• remind me tomorrow
  • remind me next week
  • never remind me
Subscribe to the ANN Newsletter • Wake up every Sunday to a curated list of ANN's most interesting posts of the week. read more

The Summer 2022 Preview Guide
When Will Ayumu Make His Move?

How would you rate episode 1 of
When Will Ayumu Make His Move? ?
Community score: 3.6

What is this?

Yaotome's the president of the shogi club at her high school, and she's pretty sure that Ayumu, an underclassman and the only other member of the club, has a huge crush on her. They get together to play shogi every day after school, but no matter what she does, she can't seem to get him to confess his feelings. What she doesn't know is that Ayumu has made a pact with himself to reveal his love only after he's beaten Yaotome at shogi for the first time. Yet there's one big issue with this plan...he really sucks at shogi.

When Will Ayumu Make His Move? is based on Sōichirō Yamamoto's manga and streams on HIDIVE on Thursdays.

How was the first episode?

Caitlin Moore

Much like its titular character, When Will Ayumu Make His Move? doesn't leave a lot of room for doubt about its intentions. Ayumu likes his sole shogi clubmate, Urushi. He overtly compliments her, without hesitation, and doesn't shy away from romantic gestures. There is no coyness to the script, no oblique references to maybe possibly kind of like-liking each other; he gets right down to brass tacks about thinking she's cute and wanting to spend as much time as possible together. However, he will not confess until he can beat her at shogi, no matter how blindingly obvious his feelings are.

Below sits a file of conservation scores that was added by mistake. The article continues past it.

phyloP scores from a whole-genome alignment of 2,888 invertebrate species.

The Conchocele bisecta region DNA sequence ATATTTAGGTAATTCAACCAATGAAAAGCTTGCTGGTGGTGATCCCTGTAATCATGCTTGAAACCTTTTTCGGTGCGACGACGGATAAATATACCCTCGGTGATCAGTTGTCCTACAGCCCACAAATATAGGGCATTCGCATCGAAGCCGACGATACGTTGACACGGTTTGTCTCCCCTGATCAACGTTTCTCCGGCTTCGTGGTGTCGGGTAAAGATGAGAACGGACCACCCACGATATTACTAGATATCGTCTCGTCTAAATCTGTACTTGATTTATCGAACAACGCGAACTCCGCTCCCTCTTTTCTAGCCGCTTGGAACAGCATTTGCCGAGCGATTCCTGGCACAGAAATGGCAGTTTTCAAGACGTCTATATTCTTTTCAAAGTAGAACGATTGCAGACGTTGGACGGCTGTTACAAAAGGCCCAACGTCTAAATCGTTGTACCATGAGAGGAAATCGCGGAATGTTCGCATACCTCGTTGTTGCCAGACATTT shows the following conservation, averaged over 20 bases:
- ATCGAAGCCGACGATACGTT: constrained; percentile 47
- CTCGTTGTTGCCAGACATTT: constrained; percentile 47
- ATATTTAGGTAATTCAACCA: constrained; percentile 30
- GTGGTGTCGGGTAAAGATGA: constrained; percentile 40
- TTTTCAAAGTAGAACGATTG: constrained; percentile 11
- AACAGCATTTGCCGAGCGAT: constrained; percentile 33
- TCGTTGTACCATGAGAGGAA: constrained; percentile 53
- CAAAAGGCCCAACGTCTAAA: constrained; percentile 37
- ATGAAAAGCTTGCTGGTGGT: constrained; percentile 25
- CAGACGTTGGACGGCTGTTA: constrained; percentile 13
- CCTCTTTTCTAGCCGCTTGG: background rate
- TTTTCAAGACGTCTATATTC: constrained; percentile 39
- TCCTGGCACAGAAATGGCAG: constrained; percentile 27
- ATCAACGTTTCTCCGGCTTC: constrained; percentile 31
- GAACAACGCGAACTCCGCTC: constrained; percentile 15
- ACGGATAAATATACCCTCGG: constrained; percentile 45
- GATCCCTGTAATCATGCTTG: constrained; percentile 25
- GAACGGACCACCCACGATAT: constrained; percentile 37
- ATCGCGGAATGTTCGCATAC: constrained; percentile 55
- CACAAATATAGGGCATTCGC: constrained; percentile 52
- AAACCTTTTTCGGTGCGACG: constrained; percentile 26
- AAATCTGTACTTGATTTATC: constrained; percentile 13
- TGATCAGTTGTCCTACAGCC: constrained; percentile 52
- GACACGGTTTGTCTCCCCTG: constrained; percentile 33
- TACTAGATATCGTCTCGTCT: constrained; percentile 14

I'm not exactly sure how to react to this premise. Adolescents acting vaguely antagonistic and hiding their feelings behind power plays is a tale as old as time, because that's how teens are, and it's been the subject of several truly excellent romcoms in the past few years. The episode changes the formula up a bit with how Ayumu doesn't even try to conceal his feelings, but even then, the back and forth gets repetitive by the end of the episode. He compliments her, she tries to tease him about it, he remains firm, and she gets flustered instead. It's cute, but by the end of the second sketch, I was just plain bored.

The thing is, you really need a sense of visual dynamism when you're repeating dialogue gags, and that just isn't there. Ayumu is even less expressive than the shogi pieces on the board, since those change every so often. (I think? That's a thing in shogi, right?) The storyboarding consists primarily of mid-shots of the two sitting, mid-shots of their faces, and occasionally static shots of the shogi board. The comic timing is weak as well, with no variation to the pace of their conversations.

Maybe if you're into shogi, you'll get more out of it. Maybe there are some really, really funny jokes that I'm just not getting because I could never be bothered even to learn to play chess, let alone a similar game where all the pieces are shaped the same and distinguished by writing in a language I can read so-so at best. But, dear reader, chances are you know shit-all about shogi as well, and will get about the same amount out of it as me.

Richard Eisenbeis